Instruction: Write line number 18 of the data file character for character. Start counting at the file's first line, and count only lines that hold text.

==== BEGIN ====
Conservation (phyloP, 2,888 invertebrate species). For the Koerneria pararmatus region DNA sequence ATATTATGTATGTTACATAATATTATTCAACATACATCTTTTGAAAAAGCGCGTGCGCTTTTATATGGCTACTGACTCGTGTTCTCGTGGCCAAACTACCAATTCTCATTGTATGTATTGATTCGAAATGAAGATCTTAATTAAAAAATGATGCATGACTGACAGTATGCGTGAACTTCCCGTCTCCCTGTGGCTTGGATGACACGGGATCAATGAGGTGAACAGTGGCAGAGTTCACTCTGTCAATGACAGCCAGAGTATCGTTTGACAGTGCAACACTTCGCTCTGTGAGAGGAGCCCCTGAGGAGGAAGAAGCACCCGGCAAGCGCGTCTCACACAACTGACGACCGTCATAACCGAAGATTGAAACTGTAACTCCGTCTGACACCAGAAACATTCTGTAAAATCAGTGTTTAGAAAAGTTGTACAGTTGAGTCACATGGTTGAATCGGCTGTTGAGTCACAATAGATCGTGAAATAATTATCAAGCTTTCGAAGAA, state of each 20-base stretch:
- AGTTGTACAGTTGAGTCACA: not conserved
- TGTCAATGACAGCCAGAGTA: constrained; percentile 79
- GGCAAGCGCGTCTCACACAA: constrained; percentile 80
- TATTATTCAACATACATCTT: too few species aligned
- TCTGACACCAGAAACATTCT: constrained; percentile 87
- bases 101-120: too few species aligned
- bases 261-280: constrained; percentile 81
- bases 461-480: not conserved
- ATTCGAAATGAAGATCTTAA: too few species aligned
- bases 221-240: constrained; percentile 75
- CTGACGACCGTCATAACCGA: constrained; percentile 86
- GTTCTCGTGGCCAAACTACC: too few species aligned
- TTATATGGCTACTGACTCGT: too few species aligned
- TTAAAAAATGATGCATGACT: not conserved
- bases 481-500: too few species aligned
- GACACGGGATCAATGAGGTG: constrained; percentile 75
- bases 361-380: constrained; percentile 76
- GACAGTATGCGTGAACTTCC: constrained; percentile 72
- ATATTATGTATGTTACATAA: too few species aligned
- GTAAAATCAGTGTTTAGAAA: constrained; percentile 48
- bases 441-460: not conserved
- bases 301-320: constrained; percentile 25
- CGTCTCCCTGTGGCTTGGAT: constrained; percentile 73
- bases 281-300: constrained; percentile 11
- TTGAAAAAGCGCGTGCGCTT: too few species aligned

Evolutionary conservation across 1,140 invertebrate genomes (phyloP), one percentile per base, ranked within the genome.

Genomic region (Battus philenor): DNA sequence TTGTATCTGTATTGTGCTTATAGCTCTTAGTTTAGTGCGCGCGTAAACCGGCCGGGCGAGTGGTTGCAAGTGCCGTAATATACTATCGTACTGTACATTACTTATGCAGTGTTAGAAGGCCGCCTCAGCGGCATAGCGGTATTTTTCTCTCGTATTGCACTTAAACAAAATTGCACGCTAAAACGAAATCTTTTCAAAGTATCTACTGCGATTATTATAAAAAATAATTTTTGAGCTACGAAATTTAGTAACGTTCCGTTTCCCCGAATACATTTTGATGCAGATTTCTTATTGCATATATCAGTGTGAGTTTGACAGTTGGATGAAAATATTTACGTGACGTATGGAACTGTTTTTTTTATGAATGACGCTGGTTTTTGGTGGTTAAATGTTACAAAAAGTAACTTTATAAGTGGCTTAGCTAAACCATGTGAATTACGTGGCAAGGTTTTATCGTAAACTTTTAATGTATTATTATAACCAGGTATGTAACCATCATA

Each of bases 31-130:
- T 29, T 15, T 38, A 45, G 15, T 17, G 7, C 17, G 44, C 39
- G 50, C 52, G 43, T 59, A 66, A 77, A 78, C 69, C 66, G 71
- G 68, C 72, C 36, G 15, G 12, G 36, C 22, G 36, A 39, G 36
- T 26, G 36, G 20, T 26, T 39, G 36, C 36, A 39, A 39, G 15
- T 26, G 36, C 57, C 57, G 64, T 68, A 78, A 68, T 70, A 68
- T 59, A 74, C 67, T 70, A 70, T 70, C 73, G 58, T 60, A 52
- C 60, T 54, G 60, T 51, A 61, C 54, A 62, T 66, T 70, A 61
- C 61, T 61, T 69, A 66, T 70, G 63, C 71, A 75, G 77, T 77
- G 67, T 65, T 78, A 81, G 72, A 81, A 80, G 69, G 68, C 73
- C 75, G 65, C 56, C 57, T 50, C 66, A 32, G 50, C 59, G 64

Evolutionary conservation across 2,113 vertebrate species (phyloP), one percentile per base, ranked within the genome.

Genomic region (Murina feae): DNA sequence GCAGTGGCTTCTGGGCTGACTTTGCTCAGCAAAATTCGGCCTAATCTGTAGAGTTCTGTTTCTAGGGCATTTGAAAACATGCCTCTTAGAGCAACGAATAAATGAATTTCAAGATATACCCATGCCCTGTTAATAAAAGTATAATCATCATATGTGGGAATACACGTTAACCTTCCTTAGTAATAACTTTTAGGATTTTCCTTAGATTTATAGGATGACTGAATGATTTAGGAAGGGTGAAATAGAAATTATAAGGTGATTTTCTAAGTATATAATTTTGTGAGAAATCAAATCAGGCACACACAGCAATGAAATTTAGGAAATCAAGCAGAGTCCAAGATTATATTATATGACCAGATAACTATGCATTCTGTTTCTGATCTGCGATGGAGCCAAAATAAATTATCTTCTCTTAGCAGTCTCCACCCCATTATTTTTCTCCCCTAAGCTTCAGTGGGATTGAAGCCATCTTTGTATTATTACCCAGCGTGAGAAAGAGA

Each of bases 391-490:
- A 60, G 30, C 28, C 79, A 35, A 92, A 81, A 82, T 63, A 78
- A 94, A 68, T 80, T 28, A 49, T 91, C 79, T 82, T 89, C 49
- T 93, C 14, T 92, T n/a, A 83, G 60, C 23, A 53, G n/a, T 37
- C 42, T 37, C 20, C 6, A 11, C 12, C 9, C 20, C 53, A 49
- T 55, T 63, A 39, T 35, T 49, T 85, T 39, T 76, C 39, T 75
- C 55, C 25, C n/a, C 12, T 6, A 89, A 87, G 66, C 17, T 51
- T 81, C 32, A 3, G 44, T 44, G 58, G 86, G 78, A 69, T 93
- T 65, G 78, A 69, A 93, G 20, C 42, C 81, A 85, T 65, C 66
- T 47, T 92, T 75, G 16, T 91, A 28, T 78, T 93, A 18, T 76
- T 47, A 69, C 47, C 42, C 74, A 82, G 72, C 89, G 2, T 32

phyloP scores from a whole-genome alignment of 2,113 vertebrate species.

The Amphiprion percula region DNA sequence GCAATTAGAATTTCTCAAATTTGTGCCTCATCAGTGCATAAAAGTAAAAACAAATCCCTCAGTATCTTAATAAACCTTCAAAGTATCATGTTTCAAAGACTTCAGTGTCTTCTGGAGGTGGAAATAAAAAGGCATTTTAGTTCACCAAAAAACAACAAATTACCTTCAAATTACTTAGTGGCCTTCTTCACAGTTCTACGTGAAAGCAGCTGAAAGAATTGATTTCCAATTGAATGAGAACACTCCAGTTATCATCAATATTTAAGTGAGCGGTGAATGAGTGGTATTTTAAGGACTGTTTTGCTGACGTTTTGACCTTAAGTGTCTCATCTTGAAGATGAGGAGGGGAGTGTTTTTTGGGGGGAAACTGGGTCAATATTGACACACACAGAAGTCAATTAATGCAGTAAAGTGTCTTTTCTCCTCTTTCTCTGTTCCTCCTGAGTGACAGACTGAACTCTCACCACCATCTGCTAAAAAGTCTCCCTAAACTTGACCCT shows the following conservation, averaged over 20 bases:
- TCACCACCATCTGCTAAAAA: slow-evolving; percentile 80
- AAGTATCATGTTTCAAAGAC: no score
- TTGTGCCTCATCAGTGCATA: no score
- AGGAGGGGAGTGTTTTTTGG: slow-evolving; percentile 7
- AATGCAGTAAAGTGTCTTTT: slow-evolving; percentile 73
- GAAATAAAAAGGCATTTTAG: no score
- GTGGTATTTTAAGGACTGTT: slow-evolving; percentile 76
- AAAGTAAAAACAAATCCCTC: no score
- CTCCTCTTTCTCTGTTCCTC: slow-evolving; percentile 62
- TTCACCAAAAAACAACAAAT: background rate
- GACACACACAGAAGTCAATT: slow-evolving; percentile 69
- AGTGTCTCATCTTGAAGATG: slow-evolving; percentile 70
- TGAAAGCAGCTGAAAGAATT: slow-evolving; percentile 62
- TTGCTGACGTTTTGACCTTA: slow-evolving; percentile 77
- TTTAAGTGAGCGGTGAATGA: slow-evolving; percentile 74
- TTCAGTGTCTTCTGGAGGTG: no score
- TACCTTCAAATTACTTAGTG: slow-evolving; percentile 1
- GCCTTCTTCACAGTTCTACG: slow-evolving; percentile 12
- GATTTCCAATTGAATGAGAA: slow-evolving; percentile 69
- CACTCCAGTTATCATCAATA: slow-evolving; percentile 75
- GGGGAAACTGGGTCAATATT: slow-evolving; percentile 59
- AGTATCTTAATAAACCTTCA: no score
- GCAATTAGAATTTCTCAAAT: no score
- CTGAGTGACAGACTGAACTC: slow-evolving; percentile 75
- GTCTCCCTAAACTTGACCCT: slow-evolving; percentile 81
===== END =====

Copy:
- bases 361-380: constrained; percentile 76